Part Two of this series on physician compensation and my personal bottom-line addresses where all the difficulties begin: with medical school debt. Let's walk through the process of accumulating educational debt and estimate whether the published averages tell the whole story.
First, a few elements of my educational history that need to be mentioned up front:
- I entered medical school with no undergraduate debt.
- I was lucky enough to go to a public medical school--the University of California, San Francisco--which means my education debt is much less than it would have been if I had gone to a private medical school.
- I extended medical school from 4 to 5 years in order to spend an extra year taking electives in advanced pediatrics, obstetrics, rural medicine, and inpatient medicine as a test of my vocation for family practice. Most people will not choose to extend medical school in this way, but I have no regrets at having done so.
- Until I turned 30, I was required to submit financial information from both my parents in order to be eligible for grants/scholarships. I decided not to pursue this information from one of my parents for a number complex personal reasons. Once I turned 30, I was eligible for grants on the basis of my own financial information alone, so my last two years of school were funded more favorably than the first three years.
- There was one year in which I was not eligible for subsidized Stafford loans, which was the only source of funding I qualified for until I turned 30. Therefore, the relative ratio of subsidized to unsubsidized funds in my loan portfolio was less favorable than it would be for most medical students. (A discussion of subsidized versus unsubsidized Stafford loans follows.)
- Subsidized: Interest rate on the money borrowed is forgiven during the time the borrower is in school and for a 6-month grace period after graduation.
- Unsubsidized: Interest accrues on this portion of the debt during the time the borrower is in school and during the 6-month grace period after graduation, during which time no payments are due.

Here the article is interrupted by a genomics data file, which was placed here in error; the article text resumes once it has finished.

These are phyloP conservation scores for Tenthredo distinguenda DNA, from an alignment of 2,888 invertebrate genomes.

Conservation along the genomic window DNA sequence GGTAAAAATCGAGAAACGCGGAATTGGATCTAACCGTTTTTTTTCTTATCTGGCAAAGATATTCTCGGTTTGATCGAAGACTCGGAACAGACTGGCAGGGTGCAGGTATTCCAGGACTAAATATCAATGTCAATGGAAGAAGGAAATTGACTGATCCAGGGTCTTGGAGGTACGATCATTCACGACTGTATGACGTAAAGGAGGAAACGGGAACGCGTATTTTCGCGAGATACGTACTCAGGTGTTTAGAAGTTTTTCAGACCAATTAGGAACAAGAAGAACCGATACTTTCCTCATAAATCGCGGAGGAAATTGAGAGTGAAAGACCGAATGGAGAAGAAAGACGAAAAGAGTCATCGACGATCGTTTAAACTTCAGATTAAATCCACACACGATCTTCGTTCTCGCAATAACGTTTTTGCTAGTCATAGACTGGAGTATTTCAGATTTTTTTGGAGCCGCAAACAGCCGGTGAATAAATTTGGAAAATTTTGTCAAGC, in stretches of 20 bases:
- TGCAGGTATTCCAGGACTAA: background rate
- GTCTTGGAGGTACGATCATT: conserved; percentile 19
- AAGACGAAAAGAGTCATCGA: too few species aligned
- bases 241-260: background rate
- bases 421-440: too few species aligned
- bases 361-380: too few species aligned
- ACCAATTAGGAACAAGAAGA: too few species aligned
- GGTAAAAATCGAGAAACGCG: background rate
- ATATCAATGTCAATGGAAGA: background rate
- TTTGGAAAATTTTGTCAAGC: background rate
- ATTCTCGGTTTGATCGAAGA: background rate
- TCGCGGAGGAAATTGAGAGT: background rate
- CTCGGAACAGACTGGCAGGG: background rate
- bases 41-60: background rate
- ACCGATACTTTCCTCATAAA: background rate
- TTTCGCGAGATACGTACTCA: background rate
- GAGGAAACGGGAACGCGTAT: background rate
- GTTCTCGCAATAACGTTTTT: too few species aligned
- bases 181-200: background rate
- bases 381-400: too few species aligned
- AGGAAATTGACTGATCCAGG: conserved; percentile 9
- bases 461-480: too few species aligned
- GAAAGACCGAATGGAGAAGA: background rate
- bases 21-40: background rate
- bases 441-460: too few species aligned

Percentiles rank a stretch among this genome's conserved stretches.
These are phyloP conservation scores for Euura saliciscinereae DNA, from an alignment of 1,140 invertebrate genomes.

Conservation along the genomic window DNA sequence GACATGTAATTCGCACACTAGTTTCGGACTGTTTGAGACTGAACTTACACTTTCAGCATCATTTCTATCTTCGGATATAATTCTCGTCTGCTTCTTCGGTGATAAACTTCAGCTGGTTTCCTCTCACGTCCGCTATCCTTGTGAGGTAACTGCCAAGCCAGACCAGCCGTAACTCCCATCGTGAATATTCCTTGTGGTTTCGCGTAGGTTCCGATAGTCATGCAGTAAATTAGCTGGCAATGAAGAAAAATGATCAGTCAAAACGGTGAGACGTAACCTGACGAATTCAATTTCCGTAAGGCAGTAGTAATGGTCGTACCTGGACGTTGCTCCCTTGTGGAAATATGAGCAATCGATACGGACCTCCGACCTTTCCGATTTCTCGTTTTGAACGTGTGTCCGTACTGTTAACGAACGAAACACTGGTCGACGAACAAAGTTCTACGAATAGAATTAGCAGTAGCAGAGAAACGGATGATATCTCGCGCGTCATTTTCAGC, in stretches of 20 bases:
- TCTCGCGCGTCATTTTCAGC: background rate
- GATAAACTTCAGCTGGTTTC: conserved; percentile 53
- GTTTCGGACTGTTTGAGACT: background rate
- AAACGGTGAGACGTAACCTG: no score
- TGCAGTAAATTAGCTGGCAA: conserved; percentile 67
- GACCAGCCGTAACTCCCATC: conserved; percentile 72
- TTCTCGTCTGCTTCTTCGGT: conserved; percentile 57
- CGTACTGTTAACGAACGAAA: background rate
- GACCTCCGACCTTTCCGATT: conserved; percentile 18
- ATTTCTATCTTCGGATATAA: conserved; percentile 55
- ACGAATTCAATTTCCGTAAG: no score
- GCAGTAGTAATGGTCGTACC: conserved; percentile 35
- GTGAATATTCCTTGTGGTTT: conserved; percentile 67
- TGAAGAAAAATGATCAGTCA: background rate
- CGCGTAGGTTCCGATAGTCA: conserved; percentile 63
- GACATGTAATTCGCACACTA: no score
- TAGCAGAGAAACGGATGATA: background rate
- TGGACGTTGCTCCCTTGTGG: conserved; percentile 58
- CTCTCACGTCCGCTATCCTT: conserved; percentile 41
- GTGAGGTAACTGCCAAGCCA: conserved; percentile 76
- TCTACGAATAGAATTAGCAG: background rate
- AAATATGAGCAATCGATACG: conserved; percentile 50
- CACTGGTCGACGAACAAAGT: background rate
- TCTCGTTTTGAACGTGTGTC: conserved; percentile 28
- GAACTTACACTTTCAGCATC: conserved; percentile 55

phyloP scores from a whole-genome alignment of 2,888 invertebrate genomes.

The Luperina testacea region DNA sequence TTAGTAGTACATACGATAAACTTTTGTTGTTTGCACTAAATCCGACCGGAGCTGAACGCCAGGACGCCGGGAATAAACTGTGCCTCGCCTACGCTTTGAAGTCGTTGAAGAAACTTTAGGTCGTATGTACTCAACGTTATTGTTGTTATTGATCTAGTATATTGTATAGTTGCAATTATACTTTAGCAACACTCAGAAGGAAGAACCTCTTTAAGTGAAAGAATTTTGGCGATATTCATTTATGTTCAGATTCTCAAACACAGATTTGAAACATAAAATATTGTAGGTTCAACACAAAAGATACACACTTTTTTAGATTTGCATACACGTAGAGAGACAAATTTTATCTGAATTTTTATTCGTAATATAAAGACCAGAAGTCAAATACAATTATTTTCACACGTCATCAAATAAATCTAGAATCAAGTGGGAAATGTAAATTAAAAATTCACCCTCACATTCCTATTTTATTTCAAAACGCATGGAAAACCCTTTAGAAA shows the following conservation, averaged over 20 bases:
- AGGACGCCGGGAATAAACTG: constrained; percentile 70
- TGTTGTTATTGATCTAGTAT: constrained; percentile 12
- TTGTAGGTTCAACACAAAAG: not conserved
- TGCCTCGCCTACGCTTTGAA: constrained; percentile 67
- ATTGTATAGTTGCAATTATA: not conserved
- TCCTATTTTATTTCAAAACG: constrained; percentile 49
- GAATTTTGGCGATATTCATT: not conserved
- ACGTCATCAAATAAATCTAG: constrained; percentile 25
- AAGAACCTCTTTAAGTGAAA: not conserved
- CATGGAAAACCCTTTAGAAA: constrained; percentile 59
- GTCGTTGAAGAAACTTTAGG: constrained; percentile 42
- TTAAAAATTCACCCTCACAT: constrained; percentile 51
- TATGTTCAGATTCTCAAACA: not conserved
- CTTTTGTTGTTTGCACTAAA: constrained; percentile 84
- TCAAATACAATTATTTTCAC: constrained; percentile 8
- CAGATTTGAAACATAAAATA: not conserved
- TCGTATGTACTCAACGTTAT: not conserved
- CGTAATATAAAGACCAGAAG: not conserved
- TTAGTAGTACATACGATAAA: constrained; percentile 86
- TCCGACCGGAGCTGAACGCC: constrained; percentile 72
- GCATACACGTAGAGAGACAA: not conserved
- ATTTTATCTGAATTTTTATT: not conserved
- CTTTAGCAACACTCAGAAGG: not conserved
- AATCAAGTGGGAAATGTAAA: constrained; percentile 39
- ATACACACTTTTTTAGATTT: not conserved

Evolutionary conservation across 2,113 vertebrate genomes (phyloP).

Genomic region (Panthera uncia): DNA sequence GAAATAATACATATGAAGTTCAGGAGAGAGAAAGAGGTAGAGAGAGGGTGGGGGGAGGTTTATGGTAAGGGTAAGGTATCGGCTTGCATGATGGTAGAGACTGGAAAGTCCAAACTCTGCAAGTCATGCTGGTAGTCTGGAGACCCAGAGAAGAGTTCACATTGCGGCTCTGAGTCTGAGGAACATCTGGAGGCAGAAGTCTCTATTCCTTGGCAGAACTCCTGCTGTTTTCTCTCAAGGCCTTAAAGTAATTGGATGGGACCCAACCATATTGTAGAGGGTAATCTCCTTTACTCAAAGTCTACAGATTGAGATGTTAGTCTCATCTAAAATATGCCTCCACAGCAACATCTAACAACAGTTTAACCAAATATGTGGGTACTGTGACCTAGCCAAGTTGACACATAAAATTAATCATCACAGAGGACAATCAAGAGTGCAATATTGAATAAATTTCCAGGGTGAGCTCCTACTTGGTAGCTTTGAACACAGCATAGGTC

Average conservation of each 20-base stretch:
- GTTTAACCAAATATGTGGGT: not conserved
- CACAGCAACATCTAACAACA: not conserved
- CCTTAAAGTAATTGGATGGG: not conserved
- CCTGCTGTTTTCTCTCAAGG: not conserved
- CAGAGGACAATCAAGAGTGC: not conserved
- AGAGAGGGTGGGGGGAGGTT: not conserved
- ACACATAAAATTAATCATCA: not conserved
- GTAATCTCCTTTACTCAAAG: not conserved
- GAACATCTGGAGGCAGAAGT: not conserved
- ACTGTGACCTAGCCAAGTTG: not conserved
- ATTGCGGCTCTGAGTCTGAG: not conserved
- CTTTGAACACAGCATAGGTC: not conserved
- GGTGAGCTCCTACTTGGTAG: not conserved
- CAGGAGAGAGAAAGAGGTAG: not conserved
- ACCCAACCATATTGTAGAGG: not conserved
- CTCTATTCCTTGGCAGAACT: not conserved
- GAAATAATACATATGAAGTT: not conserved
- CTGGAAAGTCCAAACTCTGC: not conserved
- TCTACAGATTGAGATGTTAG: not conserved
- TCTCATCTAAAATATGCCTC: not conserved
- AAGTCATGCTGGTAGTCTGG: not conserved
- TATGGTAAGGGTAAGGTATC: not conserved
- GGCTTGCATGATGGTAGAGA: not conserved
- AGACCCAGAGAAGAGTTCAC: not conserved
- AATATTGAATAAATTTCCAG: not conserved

LOAN COSTS OF MEDICAL SCHOOL DEBT
- Loans: $93,500.00
- Accrued interest $14,280.00
- Private loans/interest $22,120.00
- Credit Card debt $17,900.00
- GRAND TOTAL $147,800.00
Just to put this total in perspective:
- It is far less than it would have been if I had gone to a private medical school. My friends who did left school with $200,000-$250,000 in debt.
- It is also far more than UCSF's estimated indebtedness for a medical student, which was closer to $50,000 in the literature they disseminated. I have already described the reasons why my indebtedness was greater (5th year, grant eligibility, parking tickets), but I would argue that the average medical student rarely achieved the estimated indebtedness published in UCSF's literature.
- It is enough to buy a house in some small towns, and enough for a 20% downpayment on a decent condo in most cities.
Money is one cost of medical education, opportunity is another.
- Total educational indebtedness after med school: $147,800
- Interest accrual during residency @ 5% (3 yr): $20,812
- Average annual salary during med school (5 yr) $0
- Average annual salary during residency (3 yr) $43,333
- Combined average salary over med training (8 yr) $16,250
- Total indebtedness after residency: $168,612
- Total educational indebtedness after 4 yrs $0
- Interest accrual $0
- Beginning salary out of college $25,000
- Ending salary after 8 years $39,000
- Average annual salary over 8 years $32,000
- Total educational indebtedness after 8 years $0
- $32,000-$16,250 = $15,750
- Eight-year difference = $126,000
- Medical school is expensive, even if you get a great deal at a public school.
- Cost of living during medical school may exceed financial aid estimates.
- Financial aid estimates fail to include private loans needed to cover excess costs in #2.
- Accrued interest during medical school AND residency is a significant source of medical debt.
- Opportunity cost of medical education--simplified here as salary/debt differential--is significant and should be addressed openly before deciding to attend medical school.